Six options for a possible referendum on abortion are to be considered by the Oireachtas Committee on the Eighth Amendment.
The Committee yesterday recommended that the Eighth Amendment to the Constitution should not be retained in full.
Among the options to be considered are:
- A simple repeal of the Eighth Amendment
- Repealing the amendment and replacing it with a new constitutional provision
- Replacing the amendment with non-constitutionally binding legislation
- Allowing the Oireachtas exclusive power to regulate on the matter
- Stipulating specific ground for legal abortion
- Stipulating broad grounds for legal abortion
Last night's committee vote was its first after weeks of hearings - with 15 members voting Yes, three voting No and two members abstaining.
A report must be produced by mid-December with a referendum organised for next May or June.
On the Pat Kenny Show this morning, the chair of the Institute of Obstetricians and Gynaecologists, Peter Boylan said there is plenty of guidance in Europe for possible legislation:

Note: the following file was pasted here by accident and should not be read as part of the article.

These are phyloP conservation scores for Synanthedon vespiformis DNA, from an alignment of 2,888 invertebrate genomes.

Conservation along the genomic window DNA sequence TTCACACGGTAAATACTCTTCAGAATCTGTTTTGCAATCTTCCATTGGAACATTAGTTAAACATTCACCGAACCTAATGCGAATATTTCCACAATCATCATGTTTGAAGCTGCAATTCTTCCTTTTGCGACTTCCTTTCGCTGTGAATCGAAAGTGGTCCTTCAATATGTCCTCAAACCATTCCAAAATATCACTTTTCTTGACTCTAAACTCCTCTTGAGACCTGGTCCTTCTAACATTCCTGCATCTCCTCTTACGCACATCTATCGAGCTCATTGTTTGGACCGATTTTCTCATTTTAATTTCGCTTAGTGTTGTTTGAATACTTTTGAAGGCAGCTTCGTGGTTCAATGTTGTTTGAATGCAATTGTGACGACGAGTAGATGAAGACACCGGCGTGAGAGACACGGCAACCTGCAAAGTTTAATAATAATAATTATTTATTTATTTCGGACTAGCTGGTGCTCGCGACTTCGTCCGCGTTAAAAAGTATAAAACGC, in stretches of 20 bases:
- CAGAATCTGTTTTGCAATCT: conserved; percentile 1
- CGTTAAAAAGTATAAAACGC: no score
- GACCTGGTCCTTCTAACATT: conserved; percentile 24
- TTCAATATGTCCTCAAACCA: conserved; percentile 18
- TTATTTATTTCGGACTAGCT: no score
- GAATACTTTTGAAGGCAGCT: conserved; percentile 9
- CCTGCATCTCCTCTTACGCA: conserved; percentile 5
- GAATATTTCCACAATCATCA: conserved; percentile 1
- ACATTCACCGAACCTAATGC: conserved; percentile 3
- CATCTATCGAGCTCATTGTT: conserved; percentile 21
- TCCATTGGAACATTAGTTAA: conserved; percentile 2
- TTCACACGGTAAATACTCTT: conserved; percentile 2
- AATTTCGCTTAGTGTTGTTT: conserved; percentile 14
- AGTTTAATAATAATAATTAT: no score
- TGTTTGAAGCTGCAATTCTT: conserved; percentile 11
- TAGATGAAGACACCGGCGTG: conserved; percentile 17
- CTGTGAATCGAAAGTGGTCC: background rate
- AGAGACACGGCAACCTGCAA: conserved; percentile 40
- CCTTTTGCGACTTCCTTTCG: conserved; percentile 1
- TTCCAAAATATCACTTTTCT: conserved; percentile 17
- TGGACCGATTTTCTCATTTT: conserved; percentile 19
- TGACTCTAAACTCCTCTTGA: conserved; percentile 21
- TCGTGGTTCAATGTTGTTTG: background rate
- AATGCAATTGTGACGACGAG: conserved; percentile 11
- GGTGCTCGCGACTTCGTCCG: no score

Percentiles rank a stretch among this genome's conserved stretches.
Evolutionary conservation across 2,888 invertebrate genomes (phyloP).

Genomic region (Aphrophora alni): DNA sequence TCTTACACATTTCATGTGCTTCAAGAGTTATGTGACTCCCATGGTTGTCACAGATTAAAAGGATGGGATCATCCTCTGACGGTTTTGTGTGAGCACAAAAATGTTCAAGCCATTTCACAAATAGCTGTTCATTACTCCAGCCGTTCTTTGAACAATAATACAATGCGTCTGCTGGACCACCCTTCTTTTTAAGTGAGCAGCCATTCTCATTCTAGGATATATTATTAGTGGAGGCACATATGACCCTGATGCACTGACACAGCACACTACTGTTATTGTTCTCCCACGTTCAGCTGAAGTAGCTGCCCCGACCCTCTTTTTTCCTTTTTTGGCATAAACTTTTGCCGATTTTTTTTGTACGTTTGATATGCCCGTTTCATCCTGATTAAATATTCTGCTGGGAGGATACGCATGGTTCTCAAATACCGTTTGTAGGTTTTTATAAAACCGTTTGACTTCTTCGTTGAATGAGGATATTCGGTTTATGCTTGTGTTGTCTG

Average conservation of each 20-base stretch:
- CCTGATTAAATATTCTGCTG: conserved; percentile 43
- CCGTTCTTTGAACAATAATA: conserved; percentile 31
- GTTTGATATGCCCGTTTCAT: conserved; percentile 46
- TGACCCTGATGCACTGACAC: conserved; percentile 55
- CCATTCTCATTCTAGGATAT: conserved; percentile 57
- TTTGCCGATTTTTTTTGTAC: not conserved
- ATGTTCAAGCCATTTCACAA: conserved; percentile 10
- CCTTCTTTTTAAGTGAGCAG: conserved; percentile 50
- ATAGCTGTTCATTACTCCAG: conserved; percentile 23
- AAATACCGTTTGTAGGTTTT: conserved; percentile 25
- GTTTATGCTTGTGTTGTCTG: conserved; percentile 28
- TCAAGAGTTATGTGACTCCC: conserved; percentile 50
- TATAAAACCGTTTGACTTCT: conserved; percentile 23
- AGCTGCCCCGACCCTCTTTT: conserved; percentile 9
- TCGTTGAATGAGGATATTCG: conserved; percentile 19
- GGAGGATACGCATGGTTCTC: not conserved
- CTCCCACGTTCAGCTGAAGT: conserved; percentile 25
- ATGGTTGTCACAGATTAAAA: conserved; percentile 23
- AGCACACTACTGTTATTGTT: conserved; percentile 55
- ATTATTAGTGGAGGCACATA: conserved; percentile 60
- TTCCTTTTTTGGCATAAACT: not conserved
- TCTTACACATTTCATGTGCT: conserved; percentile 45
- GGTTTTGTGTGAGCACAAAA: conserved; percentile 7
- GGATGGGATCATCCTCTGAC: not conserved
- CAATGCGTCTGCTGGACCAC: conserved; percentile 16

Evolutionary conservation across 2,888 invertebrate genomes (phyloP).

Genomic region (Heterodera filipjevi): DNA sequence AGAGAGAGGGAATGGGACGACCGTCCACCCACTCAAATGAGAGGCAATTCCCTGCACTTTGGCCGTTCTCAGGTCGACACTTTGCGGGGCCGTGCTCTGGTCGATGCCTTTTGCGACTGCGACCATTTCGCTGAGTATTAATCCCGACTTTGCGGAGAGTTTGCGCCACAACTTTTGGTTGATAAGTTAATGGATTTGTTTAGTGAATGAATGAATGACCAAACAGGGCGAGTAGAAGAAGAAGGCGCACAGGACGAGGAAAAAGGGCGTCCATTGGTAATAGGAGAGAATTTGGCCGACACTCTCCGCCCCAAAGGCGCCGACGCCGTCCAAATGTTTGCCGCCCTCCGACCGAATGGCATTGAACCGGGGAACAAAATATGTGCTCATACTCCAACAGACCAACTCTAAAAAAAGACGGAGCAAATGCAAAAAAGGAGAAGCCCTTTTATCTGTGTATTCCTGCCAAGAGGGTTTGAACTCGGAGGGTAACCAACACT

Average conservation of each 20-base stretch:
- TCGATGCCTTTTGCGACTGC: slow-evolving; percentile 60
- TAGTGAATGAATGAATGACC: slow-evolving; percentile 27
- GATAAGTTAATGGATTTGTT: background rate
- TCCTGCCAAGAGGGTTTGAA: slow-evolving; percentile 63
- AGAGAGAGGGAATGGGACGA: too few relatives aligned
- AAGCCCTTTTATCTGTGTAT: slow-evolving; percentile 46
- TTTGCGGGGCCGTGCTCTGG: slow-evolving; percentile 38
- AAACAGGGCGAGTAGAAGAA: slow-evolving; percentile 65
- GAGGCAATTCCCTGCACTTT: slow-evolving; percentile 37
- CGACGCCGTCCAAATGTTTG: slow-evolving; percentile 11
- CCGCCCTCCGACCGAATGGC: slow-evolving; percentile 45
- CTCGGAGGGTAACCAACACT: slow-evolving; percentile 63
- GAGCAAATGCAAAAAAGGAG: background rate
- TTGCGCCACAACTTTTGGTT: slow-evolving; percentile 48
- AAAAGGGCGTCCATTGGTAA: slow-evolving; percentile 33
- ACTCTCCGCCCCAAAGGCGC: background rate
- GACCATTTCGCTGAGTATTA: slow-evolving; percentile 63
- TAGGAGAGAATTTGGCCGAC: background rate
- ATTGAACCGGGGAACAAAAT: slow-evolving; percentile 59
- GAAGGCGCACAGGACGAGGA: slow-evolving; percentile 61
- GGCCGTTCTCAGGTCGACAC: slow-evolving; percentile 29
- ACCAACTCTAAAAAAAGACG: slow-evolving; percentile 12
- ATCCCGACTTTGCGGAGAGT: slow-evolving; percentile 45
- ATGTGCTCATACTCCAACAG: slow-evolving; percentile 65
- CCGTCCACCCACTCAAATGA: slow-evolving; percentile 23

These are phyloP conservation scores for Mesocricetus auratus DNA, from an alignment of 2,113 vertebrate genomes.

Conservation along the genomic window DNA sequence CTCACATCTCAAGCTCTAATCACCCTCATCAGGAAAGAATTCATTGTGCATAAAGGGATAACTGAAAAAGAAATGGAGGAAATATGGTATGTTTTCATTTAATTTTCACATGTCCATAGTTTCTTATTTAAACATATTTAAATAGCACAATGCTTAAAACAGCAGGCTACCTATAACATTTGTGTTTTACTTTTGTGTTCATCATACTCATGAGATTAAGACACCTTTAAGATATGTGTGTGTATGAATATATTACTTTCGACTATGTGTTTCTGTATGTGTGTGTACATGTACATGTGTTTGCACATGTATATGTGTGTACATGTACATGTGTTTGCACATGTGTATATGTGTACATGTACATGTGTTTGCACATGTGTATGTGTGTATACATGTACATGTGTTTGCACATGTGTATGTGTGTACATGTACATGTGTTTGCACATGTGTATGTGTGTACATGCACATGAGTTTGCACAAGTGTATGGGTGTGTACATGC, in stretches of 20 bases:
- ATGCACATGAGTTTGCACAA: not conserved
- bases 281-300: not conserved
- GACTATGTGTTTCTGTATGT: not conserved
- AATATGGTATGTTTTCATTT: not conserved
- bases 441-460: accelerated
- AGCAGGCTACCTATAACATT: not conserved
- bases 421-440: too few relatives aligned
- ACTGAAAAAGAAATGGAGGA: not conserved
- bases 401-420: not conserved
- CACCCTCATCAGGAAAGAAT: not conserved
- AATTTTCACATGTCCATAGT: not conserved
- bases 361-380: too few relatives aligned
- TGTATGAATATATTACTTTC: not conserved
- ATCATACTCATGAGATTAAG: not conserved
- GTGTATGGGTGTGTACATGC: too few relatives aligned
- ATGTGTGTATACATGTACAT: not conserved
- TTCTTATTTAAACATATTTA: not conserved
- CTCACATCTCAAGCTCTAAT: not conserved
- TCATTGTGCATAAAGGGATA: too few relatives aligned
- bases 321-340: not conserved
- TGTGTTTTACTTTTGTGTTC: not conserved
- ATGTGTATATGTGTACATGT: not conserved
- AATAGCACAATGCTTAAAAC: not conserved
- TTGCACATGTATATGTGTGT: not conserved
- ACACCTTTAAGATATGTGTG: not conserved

"Every other country in Europe has legislated for this and as I said they all have their own different historical backgrounds and religious influences," he said.
"What the legislators can do is pick and choose from legislation around Europe.
"The most conservative would be if it was restricted to less than in the first trimester with the pills and then for other reasons like the health of the mother where there is a fatal foetal abnormality or rape obviously."
Dr Boylan appeared in front of the committee yesterday warning that the anger of women who have been forced to travel for abortion should not be underestimated.
He said the Eighth Amendment is "unworkable" in 2017 - warning that when it was originally enacted 34 years ago the internet and the abortion pill had yet to be invented.
He warned that doctors are gravely concerned about the potential for harm caused by the use of unregulated medicines.
Meanwhile a report into attitudes on abortion from 3,000 trade union members found overwhelming support for reform of abortion legislation on both sides of the border.
Approximately 80% of respondents agreed that women's health should be the priority in any reform of abortion laws, while one in five said they had direct experience of abortion as a workplace issue.